In the RUPP trial of MPH in children with autism, six of the original 72 participants discontinued the trial in the initial phase due to intolerable irritability, and 13/72 (18%) discontinued at any point for any adverse event. Irritability was a common adverse event noted in 5/66 with low dose, 8/66 with medium dose and 5/50 with high dose, versus 2/66 with placebo. Of those who completed the trial, parent-rated irritability scores did not differ between MPH and placebo. Overall, response rates were lower in the RUPP trial (49% versus 77%) and adverse event discontinuation rates much higher (13% versus 1.4%) than those noted in the Multimodal Treatment Study of Children with ADHD (MTA), a major MPH trial in children with ADHD,.
Additional evidence suggests that preschoolers with ASD or intellectual disability appear to have more difficulty tolerating methylphenidate, with adverse effect rates of about 50%. In children with both ASD and hyperactivity, there is some evidence for methylphenidate improving social functioning, including joint attention. In a retrospective chart review, MPH appeared significantly more helpful for comorbid ADHD in children with Asperger’s syndrome (DSM-IV) than those with pervasive developmental disorder-not otherwise specified (PDD-NOS) or autistic disorder. Results of stimulant trials in ASD warrant additional study to define who with ASD may best respond to this drug class, given the clearly reduced tolerability of stimulants in the ASD population compared with use in neurotypical youths.
Guanfacine and clonidine are two alpha-2-agonists commonly used in the US to treat symptoms of ADHD. Although less studied in youths with ASD than methylphenidate, there is evidence supporting this class of medications for treatment of this target symptoms cluster.
Guanfacine: In a 62-patient, double-blind, multisite, placebo-controlled trial, guanfacine ER significantly improved hyperactivity in children (mean age 8.5 +/- 2.25) with ASD and corresponded with greater clinical global improvement. Adverse effects included sedation and decreased appetite. Blood pressure and heart rate decreased slightly in the first four weeks of treatment and returned toward baseline by eight weeks. In a smaller double-blind, crossover study of guanfacine in 11 youths (aged 5–9 years) with comorbid ASD and ADHD, treatment resulted in significant general clinical improvement and reduction in teacher-rated hyperactivity. Drowsiness/lethargy was the most prominent adverse effect. Generally, both guanfacine and guanfacine ER are commonly used agents in the treatment of ADHD in persons with ASD.
Clonidine: Evidence of clonidine’s effectiveness in youths with ASD includes an 8-patient (aged 5–10 years), placebo-controlled trial with teacher-rated (but not clinician-rated) improvement in hyperactivity, irritability and stereotypy. Hypotension was the most significant reported adverse effect. A retrospective review of clonidine use for treatment of sleep or behavioural problems in ASD indicated small behavioural improvement, decreased sleep initiation time and decreased frequency of nighttime awakening, according to parental report.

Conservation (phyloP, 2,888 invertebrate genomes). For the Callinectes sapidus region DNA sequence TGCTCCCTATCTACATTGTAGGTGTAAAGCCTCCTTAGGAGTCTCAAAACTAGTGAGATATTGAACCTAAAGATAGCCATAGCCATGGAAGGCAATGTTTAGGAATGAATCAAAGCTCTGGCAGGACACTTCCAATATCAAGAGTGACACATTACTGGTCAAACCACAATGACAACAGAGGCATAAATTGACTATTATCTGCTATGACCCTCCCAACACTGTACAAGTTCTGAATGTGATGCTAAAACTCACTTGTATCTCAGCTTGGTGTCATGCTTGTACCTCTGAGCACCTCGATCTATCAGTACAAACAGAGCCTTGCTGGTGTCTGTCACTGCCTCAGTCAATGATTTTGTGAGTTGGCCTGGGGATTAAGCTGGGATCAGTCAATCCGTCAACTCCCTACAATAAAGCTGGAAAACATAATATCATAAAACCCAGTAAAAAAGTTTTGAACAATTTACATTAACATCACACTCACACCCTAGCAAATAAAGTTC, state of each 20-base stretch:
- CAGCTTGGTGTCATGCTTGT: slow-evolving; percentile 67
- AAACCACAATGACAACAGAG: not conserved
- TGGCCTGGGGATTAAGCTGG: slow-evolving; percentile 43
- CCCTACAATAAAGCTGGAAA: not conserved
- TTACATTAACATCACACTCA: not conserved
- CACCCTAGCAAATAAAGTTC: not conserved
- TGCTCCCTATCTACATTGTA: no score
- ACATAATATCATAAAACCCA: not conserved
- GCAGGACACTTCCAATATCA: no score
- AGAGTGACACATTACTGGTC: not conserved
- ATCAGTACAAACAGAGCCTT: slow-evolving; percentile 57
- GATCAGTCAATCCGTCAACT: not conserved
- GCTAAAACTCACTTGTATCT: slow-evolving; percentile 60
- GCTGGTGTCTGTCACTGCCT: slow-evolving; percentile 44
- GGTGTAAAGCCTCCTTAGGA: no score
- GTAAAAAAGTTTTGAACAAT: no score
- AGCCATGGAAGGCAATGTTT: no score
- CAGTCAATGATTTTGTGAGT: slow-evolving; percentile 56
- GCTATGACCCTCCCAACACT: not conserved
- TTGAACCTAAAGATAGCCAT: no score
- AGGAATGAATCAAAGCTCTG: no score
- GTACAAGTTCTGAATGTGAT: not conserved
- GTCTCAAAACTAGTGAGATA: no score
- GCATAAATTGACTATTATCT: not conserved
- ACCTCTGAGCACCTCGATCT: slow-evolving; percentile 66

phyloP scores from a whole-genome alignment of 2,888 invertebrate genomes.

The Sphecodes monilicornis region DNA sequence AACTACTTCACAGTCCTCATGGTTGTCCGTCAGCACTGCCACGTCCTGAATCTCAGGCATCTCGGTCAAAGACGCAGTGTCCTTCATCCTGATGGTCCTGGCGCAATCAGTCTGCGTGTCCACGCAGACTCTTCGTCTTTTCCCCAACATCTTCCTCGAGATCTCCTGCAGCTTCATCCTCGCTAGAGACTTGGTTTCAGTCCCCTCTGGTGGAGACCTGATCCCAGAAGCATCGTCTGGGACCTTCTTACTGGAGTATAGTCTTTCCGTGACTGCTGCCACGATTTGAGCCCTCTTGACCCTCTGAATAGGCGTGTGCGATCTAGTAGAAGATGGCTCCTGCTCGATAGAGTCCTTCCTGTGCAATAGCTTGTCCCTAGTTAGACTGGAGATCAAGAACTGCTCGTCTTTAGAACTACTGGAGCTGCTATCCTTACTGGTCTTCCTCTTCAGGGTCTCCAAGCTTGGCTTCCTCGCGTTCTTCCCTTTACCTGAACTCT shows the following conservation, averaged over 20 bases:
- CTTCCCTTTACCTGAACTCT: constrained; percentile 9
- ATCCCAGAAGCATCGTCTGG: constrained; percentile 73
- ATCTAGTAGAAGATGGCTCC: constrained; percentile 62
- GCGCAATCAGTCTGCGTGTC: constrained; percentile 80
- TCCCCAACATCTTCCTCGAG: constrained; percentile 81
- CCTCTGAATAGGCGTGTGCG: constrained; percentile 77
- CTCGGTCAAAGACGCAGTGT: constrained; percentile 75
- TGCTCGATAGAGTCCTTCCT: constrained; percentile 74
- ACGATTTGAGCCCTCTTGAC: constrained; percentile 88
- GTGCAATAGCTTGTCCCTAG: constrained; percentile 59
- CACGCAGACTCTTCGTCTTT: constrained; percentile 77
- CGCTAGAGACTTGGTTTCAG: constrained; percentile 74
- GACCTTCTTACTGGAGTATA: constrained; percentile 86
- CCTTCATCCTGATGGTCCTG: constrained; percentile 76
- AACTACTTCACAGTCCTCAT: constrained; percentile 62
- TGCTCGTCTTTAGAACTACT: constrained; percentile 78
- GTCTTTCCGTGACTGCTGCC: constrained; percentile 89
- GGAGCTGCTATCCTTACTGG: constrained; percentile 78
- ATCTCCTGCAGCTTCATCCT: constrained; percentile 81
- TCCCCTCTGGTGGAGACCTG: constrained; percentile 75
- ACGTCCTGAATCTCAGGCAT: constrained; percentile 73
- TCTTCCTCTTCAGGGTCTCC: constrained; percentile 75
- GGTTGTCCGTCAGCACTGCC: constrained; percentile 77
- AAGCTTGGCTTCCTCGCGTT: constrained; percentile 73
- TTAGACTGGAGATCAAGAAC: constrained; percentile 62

Atomoxetine: Atomoxetine has been studied for treatment of co-morbid ADHD in individuals with ASD, and appears to potentially be an effective treatment option for some individuals. Three RCTs of atomoxetine in children with ASD and comorbid ADHD showed significant improvement in hyperactive symptoms, although not inattentive symptoms,,. In one of these major trials (n=97, aged 6–17 years), the rates of general clinical improvement were quite low in the atomoxetine group (20.9%) and not statistically significantly greater than placebo (8.7%). Response rates were more encouraging in another trial (n=128, aged 5–14 years), with a 46.9% response rate from atomoxetine versus 16.1% from placebo. Significant side effects in these studies included nausea and fatigue,, and decreased appetite and delayed sleep onset. In a 28-week, open-label, follow-up study (n=88, aged 6–17 years), ADHD symptoms continued to improve and adverse effects abated.
Restrictive and repetitive behaviours, interests and activities are a core symptom cluster of ASD, and can contribute to behaviour problems, difficulty with transitions and impairment of overall functioning. Few medications have shown a significant impact on this behavioural symptom cluster, although risperidone, haloperidol and atomoxetine may be helpful for some individuals. In an 8-week, double-blind, placebo-controlled trial (n=101) of risperidone targeting irritability in youths (aged 5–17 years) with ASD, significant improvement was seen in multiple secondary outcome measures of maladaptive repetitive behaviour, such as improvement in a modified Ritvo-Freeman Real Life Rating Scale subscale that focused on sensory motor behaviours (effect size 0.45), and improvement in the maladaptive behaviour domain of the Vineland Adaptive Behavior Scales (effect size 1.03).